- If an emerging growth company that initially files its IPO registration statement on EDGAR and then switches to the confidential submission process for subsequent amendments, the initial public filing that preceded the confidential submissions will not satisfy the requirement to publicly file the registration statement not later than 21 days before the road show. Instead, as required by Section 6(e), all confidential submissions must be filed on EDGAR at least 21 days before the road show. (Question 12)
Availability to Foreign Private Issuers
- As discussed in our prior alert, foreign private issuers that come within the definition of “emerging growth company” can use the confidential submission procedure to the same extent as a domestic company. In addition, a foreign private issuer that is not an emerging growth company may qualify to submit a draft registration statement on a non-public basis for review, if it meets the requirements for non-public submissions as set forth in the Staff’s policy on Non-Public Submissions from Foreign Private Issuers. (Question 3)
Filing Before a Road Show and “Test-the-Waters” Communications
- Under new Securities Act Section 6(e), confidential submissions are required to be publicly filed at least 21 days before the issuer conducts a “road show” as defined in Rule 433(h)(4). That rule defines “road show” as “an offer…that contains a presentation regarding an offering by one or more members of the issuer’s management…and includes discussion of one or more of the issuer, such management, and the securities being offered.” The Staff provided the following guidance regarding the interaction of this requirement with other communications, such as the test-the-waters communications permitted under new Securities Act Section 5(d):
- “In a traditional underwritten public offering that does not include communications made in reliance upon new Section 5(d), the road show should be easy to identify – it would be those meetings traditionally viewed as the road show when the emerging growth company and underwriters begin actively marketing the offering. In that case, the company should estimate when it expects to begin the road show and publicly file its confidential submissions at least 21 days before that date.”
- “It is possible that there may be meetings with potential investors under the new test-the-waters communications provisions that could also be viewed as coming within the Rule 433(h)(4) definition of road show, which could theoretically trigger a requirement to file the registration statement 21 days before those meetings. New Section 5(d), however, specifically contemplates that test-the-waters communications may take place before filing a registration statement.”
- “In order to read these various provisions in a consistent fashion so as to allow test-the-waters communications before a registration statement is filed and have the registration statement publicly filed at least 21 days before the commencement of the road show, we will not object if an emerging growth company does not treat test-the-waters communications conducted in reliance on new Section 5(d) as a road show for purposes of Section 6(e). Please note that Section 5(d) test-the-waters communications are limited to communications with QIBs and institutional accredited investors.”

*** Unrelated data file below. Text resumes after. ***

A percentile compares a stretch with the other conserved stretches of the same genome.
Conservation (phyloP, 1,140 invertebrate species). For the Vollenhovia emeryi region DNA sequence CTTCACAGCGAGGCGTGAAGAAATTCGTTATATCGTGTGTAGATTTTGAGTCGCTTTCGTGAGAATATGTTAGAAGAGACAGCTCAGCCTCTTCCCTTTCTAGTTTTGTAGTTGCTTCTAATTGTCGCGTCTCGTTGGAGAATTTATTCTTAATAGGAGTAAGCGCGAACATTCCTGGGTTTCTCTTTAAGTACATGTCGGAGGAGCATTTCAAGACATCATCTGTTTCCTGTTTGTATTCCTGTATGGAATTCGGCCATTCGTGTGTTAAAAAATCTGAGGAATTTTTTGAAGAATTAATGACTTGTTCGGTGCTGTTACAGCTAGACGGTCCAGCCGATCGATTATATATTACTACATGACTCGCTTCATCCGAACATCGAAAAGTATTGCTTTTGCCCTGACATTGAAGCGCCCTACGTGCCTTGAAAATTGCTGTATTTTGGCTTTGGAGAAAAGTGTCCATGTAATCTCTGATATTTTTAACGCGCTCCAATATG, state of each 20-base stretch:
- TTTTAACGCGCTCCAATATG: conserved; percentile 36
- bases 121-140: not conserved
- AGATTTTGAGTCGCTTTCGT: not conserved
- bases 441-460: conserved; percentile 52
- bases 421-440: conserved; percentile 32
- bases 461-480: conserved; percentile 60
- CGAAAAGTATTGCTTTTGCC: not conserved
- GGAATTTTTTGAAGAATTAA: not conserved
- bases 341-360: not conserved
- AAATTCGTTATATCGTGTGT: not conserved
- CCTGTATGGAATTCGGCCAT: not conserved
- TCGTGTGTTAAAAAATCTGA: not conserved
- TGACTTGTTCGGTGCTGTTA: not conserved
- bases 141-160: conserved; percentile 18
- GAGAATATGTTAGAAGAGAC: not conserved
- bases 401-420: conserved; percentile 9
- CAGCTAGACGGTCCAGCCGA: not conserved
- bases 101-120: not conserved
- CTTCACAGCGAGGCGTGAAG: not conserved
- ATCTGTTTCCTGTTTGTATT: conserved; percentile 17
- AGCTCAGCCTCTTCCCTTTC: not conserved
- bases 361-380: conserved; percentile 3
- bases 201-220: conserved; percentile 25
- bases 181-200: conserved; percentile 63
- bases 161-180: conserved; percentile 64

- The Staff also requested that, as is the case with publicly filed registration statements, “it is helpful if the company keeps the staff that is reviewing the registration statement informed about the company’s expected schedule.” (Question 8)
- With regard to the application of the 21-day public availability period in connection with emerging growth companies that do not conduct a traditional road show, the Staff stated:
- “If the emerging growth company does not conduct a traditional road show and does not engage in activities that would come within the definition of road show, other than test-the-waters communications that comply with Section 5(d), then its registration statement and confidential submissions should be filed publicly on EDGAR no later than 21 days before the anticipated date of effectiveness of the registration statement.”
- “If the emerging growth company does not conduct a traditional road show, but will have communications that would come within the definition of road show and do not meet the conditions for test-the-waters communications in Section 5(d) – for example, the company holds an investor meeting to market the offering that is not limited to QIBs or institutional accredited investors – then the registration statement would need to be filed at least 21 days before those communications.” (Question 9)
- As neither the Commission’s rules nor the EDGAR filing system provide for the filing of registration statements in draft form, an emerging growth company should use the following procedures when publicly filing its initial confidential submission and all amendments no later than 21 days before it conducts its road show:
- file the initial submission and all amendments as exhibits to the first registration statement filed on EDGAR, with each confidential submission filed as a separate Exhibit 99; and
- the first filed registration statement should be complete, including signatures, signed audit reports, consents, exhibits and filing fees. (Question 10)
- The Rule 134 safe harbor is not available until the issuer files a registration statement that satisfies the requirements of Rule 134 − an emerging growth company that submits its draft registration statement on a confidential basis may not make a public communication about its offering in reliance on the Securities Act Rule 134 safe harbor until it publicly files the registration statement on EDGAR. (Question 13)
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Additional information regarding the JOBS Act is available in the following publications:
JOBS Act Approved by the US Congress (March 28, 2012)
For more information regarding these FAQs, please contact your regular O’Melveny & Myers LLP attorney.